It’s a truism that runners love free stuff. Big races are ideal places for companies to promote their latest energy-giving/electrolyte-restoring/brain-boosting/fast-making/life-altering products. At the end of an event, participants can often be seen trotting back to their cars car with their arms full of goodies, mostly of the edible/drinkable/wearable/coupon variety. (The Oscars themselves would struggle to compete on sheer swag volume.)
Which is how we came upon Bai, a newish addition to the family of drinks that are 95% super-powerful-previously-undiscovered-awesome-ingredient-du-jour and 5% liquid (Mamma Chia also falls into this category).
Why single out Bai? Well, Hubby was clearly so enamored of the beverage’s “astonishing antioxidant power of 4,000 ORAC units” that he had to buy 24 bottles of the stuff. Savvy readers will recall his similar purchase of 48 Roco Choco Banana Bunny Bars this past Christmas. What can I say, the man likes his foodstuff in bulk form …
What the heck is an ORAC?
This vaguely menacing term stands for “oxygen radical absorbance capacity,” which is a lab value used to compare the antioxidant content of foods. Perfect to highlight on the side of your product. Completely baffling! Slightly scary! Yet intriguing!
Bai’s off-the-charts ORACity comes from “coffee’s secret superfruit,” the formerly unloved product of the coffee plant that has been reborn as a beverage superhero with “astonishing antioxidant power.” Here’s a helpful diagram that may clear up any confusion:
In your face, blueberries!
According to the Bai guy, in addition to all this antioxidant goodness, each bottle contains 70 mg of caffeine, or 35 mg per serving — similar to that of a cup of green tea, and less than a typical cup of coffee. Derived from the coffee fruit and white tea extract, the caffeine in Bai is designed to give you a “gentle lift.”
But what does this have to do with running?
Research is ongoing into the benefits of antioxidants for runners. As always, studies are conflicting and inconsistent. But they do seem to suggest that runners, especially those who go for long distances, have higher antioxidant needs than the average person.
I’ll let our friends at Running Times Magazine explain it:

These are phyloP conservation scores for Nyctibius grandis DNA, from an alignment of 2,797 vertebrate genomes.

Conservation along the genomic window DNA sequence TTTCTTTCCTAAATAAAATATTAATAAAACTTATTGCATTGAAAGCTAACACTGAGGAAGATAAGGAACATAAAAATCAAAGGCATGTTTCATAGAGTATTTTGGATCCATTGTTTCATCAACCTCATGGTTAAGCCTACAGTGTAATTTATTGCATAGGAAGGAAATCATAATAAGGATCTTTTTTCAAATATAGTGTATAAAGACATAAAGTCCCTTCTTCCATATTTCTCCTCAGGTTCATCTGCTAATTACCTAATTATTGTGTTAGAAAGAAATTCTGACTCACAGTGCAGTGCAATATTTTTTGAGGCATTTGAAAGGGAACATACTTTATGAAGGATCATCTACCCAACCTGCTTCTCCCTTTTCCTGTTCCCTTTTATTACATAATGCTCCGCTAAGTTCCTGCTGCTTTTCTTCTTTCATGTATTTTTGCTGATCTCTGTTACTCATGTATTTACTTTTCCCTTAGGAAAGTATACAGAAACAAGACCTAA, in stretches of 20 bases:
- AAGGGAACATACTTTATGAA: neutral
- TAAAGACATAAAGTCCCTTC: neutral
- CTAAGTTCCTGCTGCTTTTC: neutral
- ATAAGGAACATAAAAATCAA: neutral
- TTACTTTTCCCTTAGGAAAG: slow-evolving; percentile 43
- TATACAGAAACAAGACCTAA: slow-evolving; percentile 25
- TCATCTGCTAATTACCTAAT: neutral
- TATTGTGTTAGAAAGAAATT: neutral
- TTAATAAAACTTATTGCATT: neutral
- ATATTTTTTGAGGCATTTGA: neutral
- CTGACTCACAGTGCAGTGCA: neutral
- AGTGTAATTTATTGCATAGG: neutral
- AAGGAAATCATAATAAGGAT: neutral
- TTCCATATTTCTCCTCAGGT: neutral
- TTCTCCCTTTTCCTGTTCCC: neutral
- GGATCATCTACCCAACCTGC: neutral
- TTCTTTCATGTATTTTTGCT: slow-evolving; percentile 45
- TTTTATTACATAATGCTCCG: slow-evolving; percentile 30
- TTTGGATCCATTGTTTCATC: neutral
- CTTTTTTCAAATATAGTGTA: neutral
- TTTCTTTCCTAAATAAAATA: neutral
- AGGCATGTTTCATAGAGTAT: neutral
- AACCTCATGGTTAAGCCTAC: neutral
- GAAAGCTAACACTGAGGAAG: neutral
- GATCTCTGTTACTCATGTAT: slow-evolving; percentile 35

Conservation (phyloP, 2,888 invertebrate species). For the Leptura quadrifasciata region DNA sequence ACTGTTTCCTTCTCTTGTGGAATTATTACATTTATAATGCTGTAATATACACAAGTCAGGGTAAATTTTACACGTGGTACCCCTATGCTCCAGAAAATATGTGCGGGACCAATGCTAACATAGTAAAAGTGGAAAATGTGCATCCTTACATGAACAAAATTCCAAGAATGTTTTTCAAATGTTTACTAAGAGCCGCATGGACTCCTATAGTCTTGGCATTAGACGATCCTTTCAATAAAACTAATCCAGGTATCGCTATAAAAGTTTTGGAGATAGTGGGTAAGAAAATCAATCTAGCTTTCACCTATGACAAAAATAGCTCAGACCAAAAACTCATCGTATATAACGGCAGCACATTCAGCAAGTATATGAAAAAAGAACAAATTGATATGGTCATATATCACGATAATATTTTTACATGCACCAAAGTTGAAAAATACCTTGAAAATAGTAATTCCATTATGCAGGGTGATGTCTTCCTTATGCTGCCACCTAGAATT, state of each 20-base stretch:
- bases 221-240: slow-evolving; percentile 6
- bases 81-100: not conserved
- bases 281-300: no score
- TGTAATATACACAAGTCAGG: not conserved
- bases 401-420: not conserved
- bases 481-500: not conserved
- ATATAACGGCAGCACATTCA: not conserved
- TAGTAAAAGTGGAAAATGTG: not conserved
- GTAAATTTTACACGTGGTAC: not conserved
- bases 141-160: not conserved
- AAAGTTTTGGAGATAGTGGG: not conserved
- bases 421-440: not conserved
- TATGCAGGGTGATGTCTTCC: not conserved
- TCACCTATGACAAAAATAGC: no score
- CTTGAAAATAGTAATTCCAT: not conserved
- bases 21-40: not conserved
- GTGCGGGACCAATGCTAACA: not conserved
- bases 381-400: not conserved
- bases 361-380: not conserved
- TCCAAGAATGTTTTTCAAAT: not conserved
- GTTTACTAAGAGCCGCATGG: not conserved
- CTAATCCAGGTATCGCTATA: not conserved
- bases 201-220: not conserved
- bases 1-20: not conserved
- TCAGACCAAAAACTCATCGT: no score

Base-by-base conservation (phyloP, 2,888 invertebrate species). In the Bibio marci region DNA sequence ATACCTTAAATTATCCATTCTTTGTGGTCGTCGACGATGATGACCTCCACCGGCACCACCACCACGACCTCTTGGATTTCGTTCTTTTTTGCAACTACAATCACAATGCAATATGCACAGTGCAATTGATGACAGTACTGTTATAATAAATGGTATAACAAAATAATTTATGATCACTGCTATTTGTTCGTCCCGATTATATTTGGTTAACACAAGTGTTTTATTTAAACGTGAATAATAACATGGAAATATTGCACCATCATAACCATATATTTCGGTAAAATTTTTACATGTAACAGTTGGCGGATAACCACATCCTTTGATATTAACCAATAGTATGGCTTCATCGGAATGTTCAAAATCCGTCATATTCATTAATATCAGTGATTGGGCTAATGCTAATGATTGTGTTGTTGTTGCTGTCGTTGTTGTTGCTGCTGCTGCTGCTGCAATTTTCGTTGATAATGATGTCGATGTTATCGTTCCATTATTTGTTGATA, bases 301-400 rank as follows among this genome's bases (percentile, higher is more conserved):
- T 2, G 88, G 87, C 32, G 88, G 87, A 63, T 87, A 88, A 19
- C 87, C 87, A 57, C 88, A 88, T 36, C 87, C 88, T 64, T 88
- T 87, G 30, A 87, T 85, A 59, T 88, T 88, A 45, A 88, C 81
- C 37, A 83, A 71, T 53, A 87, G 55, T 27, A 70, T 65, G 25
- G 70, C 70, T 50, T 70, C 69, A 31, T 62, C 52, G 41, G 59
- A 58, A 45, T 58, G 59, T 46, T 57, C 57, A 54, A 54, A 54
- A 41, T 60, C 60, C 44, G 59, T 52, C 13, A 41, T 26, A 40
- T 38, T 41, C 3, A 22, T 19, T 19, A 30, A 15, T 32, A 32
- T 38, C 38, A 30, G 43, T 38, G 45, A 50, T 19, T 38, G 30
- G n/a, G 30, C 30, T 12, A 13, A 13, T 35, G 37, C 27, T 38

Antioxidants protect runners from molecules called reactive oxygen species (ROS). ROS are most commonly seen in the form of free radicals and are produced as a normal part of metabolism. However, research has shown that exercise increases the production of ROS. The theory is that the increased production of ROS may “overwhelm” the ability of the body to maximize its antioxidant defenses. This can lead to cellular damage because of an increase in oxidative stress on the body. This oxidative stress has been linked to muscle damage, fatigue, and a reduction in immune function.
More importantly, what does it taste like?
I’m not normally a fan of energy drinks. They’re usually too sweet and leave behind an unpalatable aftertaste. And don’t even get me started on the ones with all the fake sugar. The Bai we got was Jamaica Blue Berry, which is still a bit too sugary for me (and I’m a sweet tooth), but the sweetness is offset by the berry tartness, making it tastier and easier to quaff than your average energy drink. I’m not sure about its thirst-quenching properties, but it’s perfectly fine as a race treat. (I’m drinking one as I write this, so I guess it’s also fine when you’re sitting on your butt.)
We’re still picking these up when we see them at a run, so I guess you could say we’re sold on Bai. For now anyway.
Oh, and Bai the way, stay tuned for more tales from the “What Hubby bought in bulk” files. Next up, peanut butter!